But while you may get the impression that this is going to be a bright and cheerful romp through your childhood…yeah, it won’t be. Heck, Crossing Souls feels like a darker take on the zany adventures you loved, especially when it gets into the enigmatic world and figures behind the Duat Stone. It almost feels like a deconstruction of those wacky supernatural adventures at times, delivering some rather emotional moments. Still, it manages to keep a perfect balance between those moments and the more light-hearted stuff, creating that perfect blend of homage and a unique twist on the genre. Indeed, your jaw many drop at times or tears could potentially come given where this story can go.

That being said, while the story is the highlight of Crossing Souls, the narrative isn’t without a few flaws. One part that needs to be singled out is a particular bit of insanity in a moment two thirds of way in. In what may be mild spoiler territory, a particular obstacle blocks the path for our heroes, and how do they exactly get past it? A character from a different indie game shows up with a friggin’ time machine (and do I really need to say what said machine is modeled after, given the setting?), and offers to take you back and prevent the obstacle from ever appearing in the first place. And this isn’t just a simple cut scene, it involves an entire quest that takes at least a good half hour to solve. Then once you get past it, you’re told the machine doesn’t work anymore, and none of this is never mentioned again, never tying directly into the plot at all, and thus coming across as a massive big-lipped alligator moment. To say I was dumbfounded by that portion would be an understatement.

There are also more than a few wasted characters as well. In particular, a few notable adversaries show up early in the game, but never appear or are even mentioned of again after their boss encounters. The same could actually be said for more than a few of the townspeople who have unlockable profiles, actually. There are a lot of humorous people in the game with their moments to shine, but they end up being quite brief.


In fact, not unlike more than a few other indie title or Kickstarter-funded games, there is that nagging feeling that there was possibly meant to be a lot more to Crossing Souls. For one, if you’ve played the demo for the game, you’ll know that you spend a lot of time exploring Tahunga, checking every nook and cranny and interacting with as much as you can, be it items to examine or people to talk to. But if you thought the entire game would be like this with Tahunga acting as a hub of sorts that you can get quests from, well, sorry to burst your bubble, but after the demo ends, the game is pretty much fully linear from that point onward. And there actually are a few minor quests in beginning, so may get a false reading on what the tone for the rest of the game would be.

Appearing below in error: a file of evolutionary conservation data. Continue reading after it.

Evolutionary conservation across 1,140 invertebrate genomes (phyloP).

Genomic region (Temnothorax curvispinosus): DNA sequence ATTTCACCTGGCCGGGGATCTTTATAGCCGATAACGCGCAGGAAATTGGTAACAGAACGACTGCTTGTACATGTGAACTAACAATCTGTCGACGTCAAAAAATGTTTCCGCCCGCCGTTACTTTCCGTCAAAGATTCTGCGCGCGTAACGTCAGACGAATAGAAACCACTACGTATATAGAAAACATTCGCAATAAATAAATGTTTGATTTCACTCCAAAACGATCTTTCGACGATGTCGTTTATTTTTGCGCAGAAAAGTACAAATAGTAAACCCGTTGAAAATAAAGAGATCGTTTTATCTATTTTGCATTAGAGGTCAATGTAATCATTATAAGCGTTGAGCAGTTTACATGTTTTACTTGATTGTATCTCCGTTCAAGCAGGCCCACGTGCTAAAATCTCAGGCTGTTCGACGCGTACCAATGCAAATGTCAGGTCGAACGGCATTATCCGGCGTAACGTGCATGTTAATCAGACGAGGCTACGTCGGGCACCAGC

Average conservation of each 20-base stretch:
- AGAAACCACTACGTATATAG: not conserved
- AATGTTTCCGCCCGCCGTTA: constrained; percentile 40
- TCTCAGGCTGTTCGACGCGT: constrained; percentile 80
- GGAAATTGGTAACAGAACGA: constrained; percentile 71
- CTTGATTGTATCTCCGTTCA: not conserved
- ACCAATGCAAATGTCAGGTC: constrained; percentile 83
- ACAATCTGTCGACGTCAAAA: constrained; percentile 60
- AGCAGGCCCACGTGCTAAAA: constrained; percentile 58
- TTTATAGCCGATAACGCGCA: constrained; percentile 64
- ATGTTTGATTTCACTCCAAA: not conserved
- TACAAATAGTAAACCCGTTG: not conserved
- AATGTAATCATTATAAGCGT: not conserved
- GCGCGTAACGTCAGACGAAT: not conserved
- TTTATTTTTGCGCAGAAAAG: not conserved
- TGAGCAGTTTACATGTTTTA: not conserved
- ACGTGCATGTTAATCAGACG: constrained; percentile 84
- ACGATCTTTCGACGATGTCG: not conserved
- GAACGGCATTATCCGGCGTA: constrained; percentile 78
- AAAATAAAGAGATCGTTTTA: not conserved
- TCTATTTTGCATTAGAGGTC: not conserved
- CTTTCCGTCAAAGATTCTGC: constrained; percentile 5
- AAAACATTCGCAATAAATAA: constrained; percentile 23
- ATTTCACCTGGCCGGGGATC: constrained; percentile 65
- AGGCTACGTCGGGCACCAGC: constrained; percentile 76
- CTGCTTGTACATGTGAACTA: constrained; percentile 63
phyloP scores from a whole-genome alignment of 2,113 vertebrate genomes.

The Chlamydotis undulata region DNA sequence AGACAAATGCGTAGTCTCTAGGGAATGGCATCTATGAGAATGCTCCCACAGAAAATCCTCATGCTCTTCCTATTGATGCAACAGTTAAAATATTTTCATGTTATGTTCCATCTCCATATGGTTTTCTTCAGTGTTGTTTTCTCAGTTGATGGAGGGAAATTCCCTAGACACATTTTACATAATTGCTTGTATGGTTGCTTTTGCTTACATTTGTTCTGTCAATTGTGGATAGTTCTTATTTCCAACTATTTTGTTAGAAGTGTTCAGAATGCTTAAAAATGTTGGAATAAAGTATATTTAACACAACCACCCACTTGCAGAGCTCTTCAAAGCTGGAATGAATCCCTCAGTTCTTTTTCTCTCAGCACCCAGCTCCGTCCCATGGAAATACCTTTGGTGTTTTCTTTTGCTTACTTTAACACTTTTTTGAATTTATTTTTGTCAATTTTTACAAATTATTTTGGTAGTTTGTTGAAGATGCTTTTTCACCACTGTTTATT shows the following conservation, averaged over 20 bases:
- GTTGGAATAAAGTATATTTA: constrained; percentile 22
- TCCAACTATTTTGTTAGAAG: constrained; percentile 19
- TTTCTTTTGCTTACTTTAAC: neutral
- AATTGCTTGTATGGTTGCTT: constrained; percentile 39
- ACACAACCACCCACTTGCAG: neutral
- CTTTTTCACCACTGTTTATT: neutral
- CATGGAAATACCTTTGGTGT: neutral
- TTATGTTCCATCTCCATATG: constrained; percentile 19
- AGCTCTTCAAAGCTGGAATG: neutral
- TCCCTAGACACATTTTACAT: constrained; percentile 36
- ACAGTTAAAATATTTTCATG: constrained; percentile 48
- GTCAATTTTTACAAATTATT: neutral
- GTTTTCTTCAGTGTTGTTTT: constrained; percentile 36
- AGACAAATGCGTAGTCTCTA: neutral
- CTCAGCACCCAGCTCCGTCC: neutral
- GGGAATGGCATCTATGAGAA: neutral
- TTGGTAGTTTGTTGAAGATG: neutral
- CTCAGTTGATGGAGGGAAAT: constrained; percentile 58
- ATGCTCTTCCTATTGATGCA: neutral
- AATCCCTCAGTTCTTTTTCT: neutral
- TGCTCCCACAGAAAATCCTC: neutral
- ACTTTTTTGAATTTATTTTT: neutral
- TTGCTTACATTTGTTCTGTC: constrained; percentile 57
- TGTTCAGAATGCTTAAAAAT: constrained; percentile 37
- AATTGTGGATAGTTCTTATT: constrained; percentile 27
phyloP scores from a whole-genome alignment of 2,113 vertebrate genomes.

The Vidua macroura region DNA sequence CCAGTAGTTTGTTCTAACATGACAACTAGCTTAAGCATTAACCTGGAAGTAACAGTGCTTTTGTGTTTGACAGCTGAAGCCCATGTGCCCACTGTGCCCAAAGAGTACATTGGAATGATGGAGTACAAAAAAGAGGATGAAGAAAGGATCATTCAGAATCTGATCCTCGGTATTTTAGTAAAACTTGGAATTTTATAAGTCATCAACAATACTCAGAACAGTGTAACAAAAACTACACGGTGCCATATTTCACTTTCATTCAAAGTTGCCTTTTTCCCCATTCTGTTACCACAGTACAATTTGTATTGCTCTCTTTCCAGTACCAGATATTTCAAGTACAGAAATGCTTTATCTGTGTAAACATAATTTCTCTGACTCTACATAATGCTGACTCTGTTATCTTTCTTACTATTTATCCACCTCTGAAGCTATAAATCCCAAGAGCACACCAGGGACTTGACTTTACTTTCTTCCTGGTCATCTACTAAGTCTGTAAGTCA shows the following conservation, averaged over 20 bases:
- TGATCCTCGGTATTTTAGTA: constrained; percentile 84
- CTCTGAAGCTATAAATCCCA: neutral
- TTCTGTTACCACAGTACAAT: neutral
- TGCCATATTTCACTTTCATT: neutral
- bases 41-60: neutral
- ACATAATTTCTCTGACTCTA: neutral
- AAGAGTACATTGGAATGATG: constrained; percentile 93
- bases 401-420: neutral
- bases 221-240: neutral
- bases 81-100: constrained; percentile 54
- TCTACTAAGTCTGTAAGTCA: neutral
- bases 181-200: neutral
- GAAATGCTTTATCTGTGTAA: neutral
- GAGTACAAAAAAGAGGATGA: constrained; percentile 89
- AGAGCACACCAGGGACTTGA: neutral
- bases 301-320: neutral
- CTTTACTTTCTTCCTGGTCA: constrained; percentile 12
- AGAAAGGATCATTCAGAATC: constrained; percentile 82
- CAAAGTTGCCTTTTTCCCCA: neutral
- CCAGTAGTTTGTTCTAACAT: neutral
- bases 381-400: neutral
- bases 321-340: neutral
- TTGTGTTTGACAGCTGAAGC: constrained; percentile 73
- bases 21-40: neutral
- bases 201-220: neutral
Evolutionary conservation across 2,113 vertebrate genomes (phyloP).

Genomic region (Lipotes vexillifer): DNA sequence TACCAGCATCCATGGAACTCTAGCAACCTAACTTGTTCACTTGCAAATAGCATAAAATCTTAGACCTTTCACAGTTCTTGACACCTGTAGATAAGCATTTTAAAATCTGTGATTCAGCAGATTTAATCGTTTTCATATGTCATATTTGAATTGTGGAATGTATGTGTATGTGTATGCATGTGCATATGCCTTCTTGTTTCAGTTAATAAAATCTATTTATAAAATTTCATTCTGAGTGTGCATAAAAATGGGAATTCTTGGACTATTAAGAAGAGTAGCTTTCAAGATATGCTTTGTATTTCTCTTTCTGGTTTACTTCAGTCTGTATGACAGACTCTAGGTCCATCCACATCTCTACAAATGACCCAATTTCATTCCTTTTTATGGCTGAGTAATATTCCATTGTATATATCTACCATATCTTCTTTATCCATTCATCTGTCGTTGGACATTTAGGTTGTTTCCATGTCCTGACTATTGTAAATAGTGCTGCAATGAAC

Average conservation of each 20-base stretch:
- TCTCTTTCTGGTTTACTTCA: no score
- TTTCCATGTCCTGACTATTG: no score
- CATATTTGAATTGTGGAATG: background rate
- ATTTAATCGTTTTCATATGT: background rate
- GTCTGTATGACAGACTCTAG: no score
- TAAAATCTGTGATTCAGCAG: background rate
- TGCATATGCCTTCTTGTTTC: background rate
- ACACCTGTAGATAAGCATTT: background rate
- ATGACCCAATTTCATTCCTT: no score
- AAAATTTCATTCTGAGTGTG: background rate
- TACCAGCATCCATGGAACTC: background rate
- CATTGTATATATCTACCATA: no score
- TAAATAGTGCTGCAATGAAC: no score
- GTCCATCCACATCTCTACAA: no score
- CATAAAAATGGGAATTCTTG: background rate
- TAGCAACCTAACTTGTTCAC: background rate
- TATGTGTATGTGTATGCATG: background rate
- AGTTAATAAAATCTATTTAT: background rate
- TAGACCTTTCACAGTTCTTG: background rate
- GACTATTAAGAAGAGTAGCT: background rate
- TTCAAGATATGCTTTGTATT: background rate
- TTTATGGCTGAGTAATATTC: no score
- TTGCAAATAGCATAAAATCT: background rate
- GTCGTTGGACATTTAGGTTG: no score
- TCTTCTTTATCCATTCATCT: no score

Of course, there’s nothing wrong with a linear game (although if you’re also going to have collectibles in such a game, it would be preferred to allow players to at least have a chapter select or such in order to go back and get them), it’s just that Crossing Souls feels structured in such a way that there are a few parts or ideas you wish were expanded upon more. For another example, without trying to give anything away again, the Duat Stone basically gains a second ability that opens up a whole new set of possibilities…but then that ability is taken away shortly after once you enter the final portion of the game. Speaking of which, said part of the game is a bit of a chore, offering little variety to boot.


Closing Comments:

While it may leave you wanting more in certain areas, Crossing Souls is still an excellent action game with a terrific, gripping story you’ll want to see to the very end. This little chunk of the 1980s is filled with terrific, nicely-detailed visuals, fun character-switching gameplay, and a unique vision of the afterlife with several impressive touches. In the end, to call back to the comparisons in the beginning, it may end up being a bit more among the likes of Labyrinth: a flawed but lovable classic you won’t be forgetting anytime soon and definitely worth checking out.

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Crossing Souls